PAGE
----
Mrs. Goodenoafth waa not good enough to pay her anb- 
acription and we bad to enforce collection. Mr. Cobb mar- 
ried ?lisa Webb. He knew tbey were to be wed aa aoon aa 
he spied 'er. A farmer named G. Whixze Uvea near Chilli- 
cothe. In one of my claaaea I had a man named Black. 
One evenings gentleman addreaaed him aa "Mr. Brown." 
"A shade darker, if you pleaee," waa the ready reply of 
Mr. Black. I knew a young man and hia siater who were 
never named at all- Their home folks called ber "Dolly" 
becaaee abe was ao tiny as a baby, and bim"Brove" (for 
brother,) and tbey go by these namea yet. 

Bot what'a in a name? Mr. Green may be bright, Mr. 
Brown light and Mr. White dark. "A man'a a man for a' 

One name belongs to os all, if we only claim it and live 
it: The Christ. Each of as may live ao aa to manifeat the 
divine aelf in all our ways, it matters not if onr namea are 
not in accord with onr waya.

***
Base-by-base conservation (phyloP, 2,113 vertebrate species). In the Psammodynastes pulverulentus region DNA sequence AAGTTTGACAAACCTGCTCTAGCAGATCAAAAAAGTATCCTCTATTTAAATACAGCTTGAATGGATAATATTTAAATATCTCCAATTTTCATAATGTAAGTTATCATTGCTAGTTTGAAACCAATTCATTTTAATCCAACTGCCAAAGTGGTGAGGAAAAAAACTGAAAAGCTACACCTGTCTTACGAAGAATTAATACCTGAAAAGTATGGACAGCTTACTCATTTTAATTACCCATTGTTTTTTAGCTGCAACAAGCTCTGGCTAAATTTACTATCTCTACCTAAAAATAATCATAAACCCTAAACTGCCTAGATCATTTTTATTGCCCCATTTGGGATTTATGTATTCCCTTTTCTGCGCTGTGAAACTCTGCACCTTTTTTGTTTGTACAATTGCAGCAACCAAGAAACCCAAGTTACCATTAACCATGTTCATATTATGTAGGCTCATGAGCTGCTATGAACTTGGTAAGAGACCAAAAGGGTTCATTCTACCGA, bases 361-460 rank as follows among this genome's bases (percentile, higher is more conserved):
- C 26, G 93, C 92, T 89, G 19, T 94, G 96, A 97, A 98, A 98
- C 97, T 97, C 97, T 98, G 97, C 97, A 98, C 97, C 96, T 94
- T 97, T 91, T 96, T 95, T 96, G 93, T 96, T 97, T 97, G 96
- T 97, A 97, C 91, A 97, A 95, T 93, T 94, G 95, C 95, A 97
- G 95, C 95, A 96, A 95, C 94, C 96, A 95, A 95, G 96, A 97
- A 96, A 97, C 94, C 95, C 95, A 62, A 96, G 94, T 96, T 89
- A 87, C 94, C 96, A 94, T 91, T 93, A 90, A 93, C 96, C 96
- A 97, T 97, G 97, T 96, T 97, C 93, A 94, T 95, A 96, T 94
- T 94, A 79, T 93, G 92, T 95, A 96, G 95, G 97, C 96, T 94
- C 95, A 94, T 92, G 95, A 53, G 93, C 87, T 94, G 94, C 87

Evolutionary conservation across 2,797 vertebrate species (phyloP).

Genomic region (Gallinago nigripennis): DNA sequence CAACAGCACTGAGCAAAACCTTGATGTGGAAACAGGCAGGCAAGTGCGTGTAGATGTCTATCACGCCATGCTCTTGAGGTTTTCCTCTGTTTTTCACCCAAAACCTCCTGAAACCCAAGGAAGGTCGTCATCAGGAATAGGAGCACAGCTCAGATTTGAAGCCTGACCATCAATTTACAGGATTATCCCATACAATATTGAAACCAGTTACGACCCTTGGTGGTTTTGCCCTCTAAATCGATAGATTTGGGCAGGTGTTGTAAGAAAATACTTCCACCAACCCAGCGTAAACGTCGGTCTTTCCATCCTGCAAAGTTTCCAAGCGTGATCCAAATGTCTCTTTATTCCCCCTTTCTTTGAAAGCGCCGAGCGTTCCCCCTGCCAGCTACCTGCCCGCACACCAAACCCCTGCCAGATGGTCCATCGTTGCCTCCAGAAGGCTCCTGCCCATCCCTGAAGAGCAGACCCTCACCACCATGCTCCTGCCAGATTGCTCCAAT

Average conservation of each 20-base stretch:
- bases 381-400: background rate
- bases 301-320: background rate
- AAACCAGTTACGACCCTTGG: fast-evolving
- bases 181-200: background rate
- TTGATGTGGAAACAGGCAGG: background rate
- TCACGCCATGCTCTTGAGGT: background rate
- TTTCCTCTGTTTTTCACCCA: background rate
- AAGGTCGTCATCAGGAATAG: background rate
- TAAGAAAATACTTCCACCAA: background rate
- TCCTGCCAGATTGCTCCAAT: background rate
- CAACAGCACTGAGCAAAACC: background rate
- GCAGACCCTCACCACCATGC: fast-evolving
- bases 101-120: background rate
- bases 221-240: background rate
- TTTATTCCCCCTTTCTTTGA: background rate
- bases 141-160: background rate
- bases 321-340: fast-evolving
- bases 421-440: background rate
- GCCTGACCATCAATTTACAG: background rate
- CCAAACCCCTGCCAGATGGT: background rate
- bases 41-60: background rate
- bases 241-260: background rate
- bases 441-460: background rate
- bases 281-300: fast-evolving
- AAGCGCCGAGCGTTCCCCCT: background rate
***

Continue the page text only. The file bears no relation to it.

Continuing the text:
$1.00 Per Yeiir in North America; 58 in Porei^^ Conii- 

triea; in Advance. 

PnbliBbed by 


Bditora and Pabliahen. 
OfiRce 3332 Troont Ave., Kanaaa City, Miaaonri. 

Make checks and money orders payable to A. P. Barton. 
Terms of advertising made known apon application. Liberal 
commissions paid agents. 

We clnb with other pa^>era. Addreaa all commnnicationa 
pertain in jc to The Life to j^ jp^ SAJRTOIT. 

Enterel at the Kansas City. K:.. Post office as second class mall matter 


Onr silent Honrs are 6 to 7 a. m. and 7 to 8 p. m., central 
Standard time. All are requested to observe at least a part of